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of Jewishness and the holidays.

This week at work I have been teaching about Hannukah: the differences between celebrations in the States and in Israel. It is hard to explain to Israeli children, who have not had to fight for holiday attention. Hard to describe how my parents (bless them) had to compete with Christmas when trying to sell me on Hannukah when I was younger. I don't think I ever felt truly Jewish. Not because I didn't enjoy being Jewish, or that I wasn't proud of my heritage, but because in December it seemed much nicer to have a Christmas tree and get presents rather than spin a silly dreidel.

Hard to describe to them, these elementary school kids, what it means to me to be here in Israel during this time of year.

In class, I put a few YouTube song covers about Hannukah up on the projector and sat back. What I wasn't expecting was to be overcome with emotion. So much so that I had to turn away from my host teacher and my class for a few moments to hide the tears in my eyes. I am not much for any show of sensitivity, so it really did take me aback.

I teach in an Israeli school, I am surrounded by Hebrew every day. I have not appreciated this aspect of my new life, haven't even given it much thought except for when I buy the wrong things at the supermarket. (Side note: sour cream and cream cheese look oddly similar and are almost impossible to differentiate without a Hebrew vocabulary)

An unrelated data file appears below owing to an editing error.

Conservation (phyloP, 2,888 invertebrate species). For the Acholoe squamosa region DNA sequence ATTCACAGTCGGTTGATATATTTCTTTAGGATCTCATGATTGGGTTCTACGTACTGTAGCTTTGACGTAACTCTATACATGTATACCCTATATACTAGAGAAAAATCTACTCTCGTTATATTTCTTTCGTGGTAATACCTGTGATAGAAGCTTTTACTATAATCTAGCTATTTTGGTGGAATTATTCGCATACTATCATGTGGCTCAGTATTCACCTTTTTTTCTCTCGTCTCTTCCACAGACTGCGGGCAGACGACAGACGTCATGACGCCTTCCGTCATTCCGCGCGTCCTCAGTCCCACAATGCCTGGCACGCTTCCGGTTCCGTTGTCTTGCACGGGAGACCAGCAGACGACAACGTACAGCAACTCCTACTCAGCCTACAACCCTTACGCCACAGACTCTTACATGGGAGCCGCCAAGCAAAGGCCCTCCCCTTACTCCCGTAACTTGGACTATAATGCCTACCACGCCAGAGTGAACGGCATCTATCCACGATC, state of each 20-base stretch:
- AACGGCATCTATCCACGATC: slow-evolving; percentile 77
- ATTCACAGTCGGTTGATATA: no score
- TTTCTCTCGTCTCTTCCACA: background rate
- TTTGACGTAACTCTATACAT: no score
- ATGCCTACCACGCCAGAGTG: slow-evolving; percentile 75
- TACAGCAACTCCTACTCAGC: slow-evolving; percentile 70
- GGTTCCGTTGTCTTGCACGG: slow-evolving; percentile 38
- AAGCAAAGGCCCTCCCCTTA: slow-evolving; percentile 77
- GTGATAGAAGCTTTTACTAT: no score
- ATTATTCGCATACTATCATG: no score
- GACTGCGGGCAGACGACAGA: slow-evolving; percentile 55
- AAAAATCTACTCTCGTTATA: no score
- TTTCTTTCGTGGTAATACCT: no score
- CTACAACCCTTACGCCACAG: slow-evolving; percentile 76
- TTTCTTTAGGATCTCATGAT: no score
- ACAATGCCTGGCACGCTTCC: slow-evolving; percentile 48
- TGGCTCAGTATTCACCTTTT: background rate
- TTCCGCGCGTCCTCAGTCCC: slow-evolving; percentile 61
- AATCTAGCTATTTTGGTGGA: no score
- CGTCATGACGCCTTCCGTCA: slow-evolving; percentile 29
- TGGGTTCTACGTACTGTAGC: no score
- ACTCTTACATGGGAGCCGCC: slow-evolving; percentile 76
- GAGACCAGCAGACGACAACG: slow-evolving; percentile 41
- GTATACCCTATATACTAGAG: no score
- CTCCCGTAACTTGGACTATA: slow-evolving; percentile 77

But hearing these kids sing along to old hymns and Hannukah songs touched me to my core. This music binds us together even though we have lived miles (and generations) apart. It was almost painful to hear them sing.

The fact that I can sit and listen to their beautiful voices singing to these old melodies, in the language that was so hard fought for...I feel a part of something bigger. Through genocide, through racism, through political complications and upheaval, we have made it. Our language has lived and so have we. We have created new generations of singing children who will teach their children these songs and traditions. They will carry on the legacy.

I wish our forefathers were here to see us so strong. That their sacrifices were worth it.

I wish my grandmother, who spoke Yiddish, could see it.

There is something special about being Israeli and Jewish. Jewish and Israeli. Because whatever is thrown at this little country, the people who live here will learn to take it and make it into something amazing. Because love conquers all, and peace is something to constantly strive for, peace at all cost.

This is being Jewish. Savoring life and celebrating everyone, because every life is worth millions of diamonds.

I am so happy to be here during the holidays, to see the menorahs in Jerusalem windows, sparkling and lighting the way. To hear my students singing and clapping and sharing sufganyiot (doughtnuts) and laughing. I have never felt so Jewish before and have never been surrounded by so many other Jews. It is magical, to me.

There is something primal in finding your roots, for everyone, I think.

This holiday season, I urge you to truly spend time with your families, talk about your histories, sing your hymns or carols or whatever it is you sing. Laugh a lot, eat a bunch, watch stupid movies, open presents, drink, and be merry!

Happy holidays, I wish you all the very best.

~your friendly neighborhood Jew

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